Being a woman in Korea has never been easy (as depicted in a plethora of movies) and Joo Young’s “Uncomfortable” highlights this fact in this rather pointy short.
The film starts with the protagonist Hyun-nam enjoying herself with a female friend in a karaoke parlor, where we also learn that she is recently divorced, something no one in her life seems to be able to let her forget. After a while, we witness her at her office job, where a male colleague, seemingly a friend, tell her that she has to follow her supervisor on a New Year’s walk in the mountains, where he will also attend. The hike takes the biggest part of the film, in a path that has her meeting various individuals, all of which seem to have something to say about her ex-husband. The two men in the trio eventually get drunk (without allowing her to join them) and soon things become much worse for Hyun-nam, despite the presence of another woman, who seems to know exactly how to handle this kind of men.
Joo Young directs a short that highlights the difficulties women have to face in the male dominated Korean society, both socially and professionally. The fact that most of the people she meets perceive her as her ex’s wife instead of an individual, the exclusion from the male “rituals” (like drinking) and most of all, the sexual harassment (with her boss even throwing a bone of promotion or her colleague calling her bunny) all highlight this aspect in the most eloquent fashion. The same applies to the fact that Hyun-nam seems to be happy just when she is by herself (as in the scene in the top of the mountain) or with a female friend. Young also takes this comment a step further, as Hyun-nam eventually turns violent in order to stop the drunken advances of her colleague, although this scene indicates that women have to protect themselves and does not promote violence in any way.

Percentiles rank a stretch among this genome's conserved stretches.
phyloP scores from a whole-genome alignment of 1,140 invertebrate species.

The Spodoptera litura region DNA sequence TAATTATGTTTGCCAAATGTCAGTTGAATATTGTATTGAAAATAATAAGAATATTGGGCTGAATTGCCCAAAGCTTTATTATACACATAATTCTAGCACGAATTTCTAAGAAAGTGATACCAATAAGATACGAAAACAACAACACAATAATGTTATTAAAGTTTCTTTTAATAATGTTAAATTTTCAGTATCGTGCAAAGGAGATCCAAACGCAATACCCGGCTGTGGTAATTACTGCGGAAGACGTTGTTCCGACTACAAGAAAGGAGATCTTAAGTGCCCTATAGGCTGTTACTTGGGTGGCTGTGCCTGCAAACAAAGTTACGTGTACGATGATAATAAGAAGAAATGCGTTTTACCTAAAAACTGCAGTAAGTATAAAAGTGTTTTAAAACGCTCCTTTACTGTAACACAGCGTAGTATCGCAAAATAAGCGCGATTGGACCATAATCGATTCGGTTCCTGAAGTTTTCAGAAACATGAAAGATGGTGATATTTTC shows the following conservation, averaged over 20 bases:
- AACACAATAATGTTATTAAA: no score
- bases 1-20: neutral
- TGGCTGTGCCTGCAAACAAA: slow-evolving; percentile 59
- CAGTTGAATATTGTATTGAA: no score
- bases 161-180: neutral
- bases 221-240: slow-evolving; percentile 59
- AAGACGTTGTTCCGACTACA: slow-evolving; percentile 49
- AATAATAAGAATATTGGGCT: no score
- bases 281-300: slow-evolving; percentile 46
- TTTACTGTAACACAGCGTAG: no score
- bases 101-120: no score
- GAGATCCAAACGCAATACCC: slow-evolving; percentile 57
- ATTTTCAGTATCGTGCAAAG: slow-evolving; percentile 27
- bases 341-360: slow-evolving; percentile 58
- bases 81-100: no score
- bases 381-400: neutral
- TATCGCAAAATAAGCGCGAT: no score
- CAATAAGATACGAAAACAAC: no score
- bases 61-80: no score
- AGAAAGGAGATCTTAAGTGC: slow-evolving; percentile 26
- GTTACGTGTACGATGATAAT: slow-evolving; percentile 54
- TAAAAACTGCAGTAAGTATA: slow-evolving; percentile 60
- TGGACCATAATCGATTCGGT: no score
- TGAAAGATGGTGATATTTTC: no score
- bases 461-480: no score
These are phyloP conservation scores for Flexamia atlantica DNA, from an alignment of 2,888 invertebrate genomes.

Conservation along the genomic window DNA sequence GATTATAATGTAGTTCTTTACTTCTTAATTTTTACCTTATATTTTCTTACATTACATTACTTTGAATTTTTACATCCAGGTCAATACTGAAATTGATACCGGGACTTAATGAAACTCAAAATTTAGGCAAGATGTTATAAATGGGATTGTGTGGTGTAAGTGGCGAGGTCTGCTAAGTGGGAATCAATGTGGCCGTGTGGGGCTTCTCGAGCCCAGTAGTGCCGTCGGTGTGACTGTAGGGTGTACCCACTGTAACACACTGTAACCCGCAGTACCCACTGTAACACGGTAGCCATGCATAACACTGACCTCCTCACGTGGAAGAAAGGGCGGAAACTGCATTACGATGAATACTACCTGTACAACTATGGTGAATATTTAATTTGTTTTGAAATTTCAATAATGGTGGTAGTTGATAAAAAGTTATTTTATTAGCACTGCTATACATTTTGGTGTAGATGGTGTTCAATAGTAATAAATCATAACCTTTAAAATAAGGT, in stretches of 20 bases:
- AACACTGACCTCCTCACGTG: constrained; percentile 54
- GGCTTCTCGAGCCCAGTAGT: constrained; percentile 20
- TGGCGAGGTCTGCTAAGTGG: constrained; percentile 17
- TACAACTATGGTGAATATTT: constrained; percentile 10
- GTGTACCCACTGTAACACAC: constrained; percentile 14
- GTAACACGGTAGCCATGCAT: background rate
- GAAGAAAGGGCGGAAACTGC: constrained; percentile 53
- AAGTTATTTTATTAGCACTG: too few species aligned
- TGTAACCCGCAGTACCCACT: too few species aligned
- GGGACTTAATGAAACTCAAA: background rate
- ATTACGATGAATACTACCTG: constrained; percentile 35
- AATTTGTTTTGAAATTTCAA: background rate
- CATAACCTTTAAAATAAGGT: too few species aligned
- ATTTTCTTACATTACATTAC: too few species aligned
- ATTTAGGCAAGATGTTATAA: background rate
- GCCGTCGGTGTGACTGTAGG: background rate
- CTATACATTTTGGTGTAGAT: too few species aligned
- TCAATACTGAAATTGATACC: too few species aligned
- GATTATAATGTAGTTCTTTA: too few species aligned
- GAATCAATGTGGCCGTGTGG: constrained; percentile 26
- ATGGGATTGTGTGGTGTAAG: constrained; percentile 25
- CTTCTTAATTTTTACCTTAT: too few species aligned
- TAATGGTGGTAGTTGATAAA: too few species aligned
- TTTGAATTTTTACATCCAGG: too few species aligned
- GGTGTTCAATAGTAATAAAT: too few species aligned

Lee Yu-ha gives an excellent performance in the protagonist role, highlighting her feelings and thoughts both silently (with her looks and body stances) and quite vocally, in a number of scenes where she lashes out, with equal artistry.
Yoon In-cheon’s cinematography focuses on realism, although the night shots and the images from the mountains are particularly impressive. Joo-young’s own editing has the film unfolding in a slow pace, in distinct indie fashion, which seems to suit the overall aesthetics of the movie quite nicely.
Joo Young had a clear goal in her mind when shooting “Uncomfortable”, and she has managed to communicate it clearly and artfully. One could ask for nothing more from a 26-minutes short.